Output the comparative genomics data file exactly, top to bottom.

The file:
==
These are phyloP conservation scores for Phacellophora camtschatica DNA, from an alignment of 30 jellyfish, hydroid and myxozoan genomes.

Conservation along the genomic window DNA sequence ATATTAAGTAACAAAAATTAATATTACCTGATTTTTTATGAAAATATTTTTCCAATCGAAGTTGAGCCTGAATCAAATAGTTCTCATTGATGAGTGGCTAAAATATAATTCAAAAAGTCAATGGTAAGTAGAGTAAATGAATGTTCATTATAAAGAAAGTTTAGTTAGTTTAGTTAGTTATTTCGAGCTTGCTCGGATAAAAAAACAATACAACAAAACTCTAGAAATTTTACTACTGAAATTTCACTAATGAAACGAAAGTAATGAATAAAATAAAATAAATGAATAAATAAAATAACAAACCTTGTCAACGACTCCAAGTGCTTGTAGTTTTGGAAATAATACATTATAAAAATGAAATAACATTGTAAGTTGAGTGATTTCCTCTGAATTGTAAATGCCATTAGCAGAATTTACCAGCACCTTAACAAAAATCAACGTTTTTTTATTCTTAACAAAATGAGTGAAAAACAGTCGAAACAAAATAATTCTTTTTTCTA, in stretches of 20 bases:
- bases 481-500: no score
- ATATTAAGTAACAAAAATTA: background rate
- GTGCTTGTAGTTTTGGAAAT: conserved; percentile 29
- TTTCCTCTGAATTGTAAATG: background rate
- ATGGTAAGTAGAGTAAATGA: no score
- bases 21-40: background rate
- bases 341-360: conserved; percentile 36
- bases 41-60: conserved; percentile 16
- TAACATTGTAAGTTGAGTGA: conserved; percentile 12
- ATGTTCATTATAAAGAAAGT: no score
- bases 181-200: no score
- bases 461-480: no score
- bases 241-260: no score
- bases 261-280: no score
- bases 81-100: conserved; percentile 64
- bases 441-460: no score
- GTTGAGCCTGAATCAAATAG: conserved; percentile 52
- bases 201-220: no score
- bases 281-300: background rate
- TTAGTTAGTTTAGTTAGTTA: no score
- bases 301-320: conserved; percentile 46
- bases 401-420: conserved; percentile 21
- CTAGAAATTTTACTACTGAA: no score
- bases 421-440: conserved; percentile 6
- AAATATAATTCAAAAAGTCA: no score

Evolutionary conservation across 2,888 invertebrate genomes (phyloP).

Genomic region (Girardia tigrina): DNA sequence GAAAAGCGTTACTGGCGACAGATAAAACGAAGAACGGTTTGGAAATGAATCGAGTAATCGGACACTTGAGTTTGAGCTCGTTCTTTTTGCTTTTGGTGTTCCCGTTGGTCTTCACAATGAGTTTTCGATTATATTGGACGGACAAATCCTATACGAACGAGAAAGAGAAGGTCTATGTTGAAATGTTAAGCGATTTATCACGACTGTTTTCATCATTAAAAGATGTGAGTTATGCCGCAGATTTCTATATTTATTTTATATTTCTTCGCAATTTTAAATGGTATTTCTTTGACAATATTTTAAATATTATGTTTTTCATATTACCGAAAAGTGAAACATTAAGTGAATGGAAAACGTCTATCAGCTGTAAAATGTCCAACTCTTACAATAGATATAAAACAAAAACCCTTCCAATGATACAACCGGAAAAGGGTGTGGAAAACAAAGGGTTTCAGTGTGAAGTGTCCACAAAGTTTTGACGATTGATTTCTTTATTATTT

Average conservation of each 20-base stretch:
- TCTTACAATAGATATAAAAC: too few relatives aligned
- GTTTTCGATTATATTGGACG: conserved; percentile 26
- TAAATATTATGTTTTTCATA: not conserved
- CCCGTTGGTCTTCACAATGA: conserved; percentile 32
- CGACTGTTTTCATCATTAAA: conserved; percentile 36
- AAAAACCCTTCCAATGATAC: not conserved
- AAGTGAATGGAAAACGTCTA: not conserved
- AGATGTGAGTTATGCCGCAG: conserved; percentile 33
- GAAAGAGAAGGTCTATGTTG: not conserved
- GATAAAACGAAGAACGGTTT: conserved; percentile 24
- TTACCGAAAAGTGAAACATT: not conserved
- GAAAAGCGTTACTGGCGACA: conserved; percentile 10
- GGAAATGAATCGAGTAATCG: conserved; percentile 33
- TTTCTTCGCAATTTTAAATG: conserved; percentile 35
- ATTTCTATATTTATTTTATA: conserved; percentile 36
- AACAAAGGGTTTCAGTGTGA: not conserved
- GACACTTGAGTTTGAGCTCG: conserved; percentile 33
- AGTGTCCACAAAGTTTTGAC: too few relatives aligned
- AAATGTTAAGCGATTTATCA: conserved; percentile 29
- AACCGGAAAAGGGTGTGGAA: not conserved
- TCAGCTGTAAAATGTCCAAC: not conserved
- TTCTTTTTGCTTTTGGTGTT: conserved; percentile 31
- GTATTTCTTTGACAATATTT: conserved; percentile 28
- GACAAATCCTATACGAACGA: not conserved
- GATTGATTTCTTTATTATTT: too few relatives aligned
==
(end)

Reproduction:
These are phyloP conservation scores for Phacellophora camtschatica DNA, from an alignment of 30 jellyfish, hydroid and myxozoan genomes.

Conservation along the genomic window DNA sequence ATATTAAGTAACAAAAATTAATATTACCTGATTTTTTATGAAAATATTTTTCCAATCGAAGTTGAGCCTGAATCAAATAGTTCTCATTGATGAGTGGCTAAAATATAATTCAAAAAGTCAATGGTAAGTAGAGTAAATGAATGTTCATTATAAAGAAAGTTTAGTTAGTTTAGTTAGTTATTTCGAGCTTGCTCGGATAAAAAAACAATACAACAAAACTCTAGAAATTTTACTACTGAAATTTCACTAATGAAACGAAAGTAATGAATAAAATAAAATAAATGAATAAATAAAATAACAAACCTTGTCAACGACTCCAAGTGCTTGTAGTTTTGGAAATAATACATTATAAAAATGAAATAACATTGTAAGTTGAGTGATTTCCTCTGAATTGTAAATGCCATTAGCAGAATTTACCAGCACCTTAACAAAAATCAACGTTTTTTTATTCTTAACAAAATGAGTGAAAAACAGTCGAAACAAAATAATTCTTTTTTCTA, in stretches of 20 bases:
- bases 481-500: no score
- ATATTAAGTAACAAAAATTA: background rate
- GTGCTTGTAGTTTTGGAAAT: conserved; percentile 29
- TTTCCTCTGAATTGTAAATG: background rate
- ATGGTAAGTAGAGTAAATGA: no score
- bases 21-40: background rate
- bases 341-360: conserved; percentile 36
- bases 41-60: conserved; percentile 16
- TAACATTGTAAGTTGAGTGA: conserved; percentile 12
- ATGTTCATTATAAAGAAAGT: no score
- bases 181-200: no score
- bases 461-480: no score
- bases 241-260: no score
- bases 261-280: no score
- bases 81-100: conserved; percentile 64
- bases 441-460: no score
- GTTGAGCCTGAATCAAATAG: conserved; percentile 52
- bases 201-220: no score
- bases 281-300: background rate
- TTAGTTAGTTTAGTTAGTTA: no score
- bases 301-320: conserved; percentile 46
- bases 401-420: conserved; percentile 21
- CTAGAAATTTTACTACTGAA: no score
- bases 421-440: conserved; percentile 6
- AAATATAATTCAAAAAGTCA: no score

Evolutionary conservation across 2,888 invertebrate genomes (phyloP).

Genomic region (Girardia tigrina): DNA sequence GAAAAGCGTTACTGGCGACAGATAAAACGAAGAACGGTTTGGAAATGAATCGAGTAATCGGACACTTGAGTTTGAGCTCGTTCTTTTTGCTTTTGGTGTTCCCGTTGGTCTTCACAATGAGTTTTCGATTATATTGGACGGACAAATCCTATACGAACGAGAAAGAGAAGGTCTATGTTGAAATGTTAAGCGATTTATCACGACTGTTTTCATCATTAAAAGATGTGAGTTATGCCGCAGATTTCTATATTTATTTTATATTTCTTCGCAATTTTAAATGGTATTTCTTTGACAATATTTTAAATATTATGTTTTTCATATTACCGAAAAGTGAAACATTAAGTGAATGGAAAACGTCTATCAGCTGTAAAATGTCCAACTCTTACAATAGATATAAAACAAAAACCCTTCCAATGATACAACCGGAAAAGGGTGTGGAAAACAAAGGGTTTCAGTGTGAAGTGTCCACAAAGTTTTGACGATTGATTTCTTTATTATTT

Average conservation of each 20-base stretch:
- TCTTACAATAGATATAAAAC: too few relatives aligned
- GTTTTCGATTATATTGGACG: conserved; percentile 26
- TAAATATTATGTTTTTCATA: not conserved
- CCCGTTGGTCTTCACAATGA: conserved; percentile 32
- CGACTGTTTTCATCATTAAA: conserved; percentile 36
- AAAAACCCTTCCAATGATAC: not conserved
- AAGTGAATGGAAAACGTCTA: not conserved
- AGATGTGAGTTATGCCGCAG: conserved; percentile 33
- GAAAGAGAAGGTCTATGTTG: not conserved
- GATAAAACGAAGAACGGTTT: conserved; percentile 24
- TTACCGAAAAGTGAAACATT: not conserved
- GAAAAGCGTTACTGGCGACA: conserved; percentile 10
- GGAAATGAATCGAGTAATCG: conserved; percentile 33
- TTTCTTCGCAATTTTAAATG: conserved; percentile 35
- ATTTCTATATTTATTTTATA: conserved; percentile 36
- AACAAAGGGTTTCAGTGTGA: not conserved
- GACACTTGAGTTTGAGCTCG: conserved; percentile 33
- AGTGTCCACAAAGTTTTGAC: too few relatives aligned
- AAATGTTAAGCGATTTATCA: conserved; percentile 29
- AACCGGAAAAGGGTGTGGAA: not conserved
- TCAGCTGTAAAATGTCCAAC: not conserved
- TTCTTTTTGCTTTTGGTGTT: conserved; percentile 31
- GTATTTCTTTGACAATATTT: conserved; percentile 28
- GACAAATCCTATACGAACGA: not conserved
- GATTGATTTCTTTATTATTT: too few relatives aligned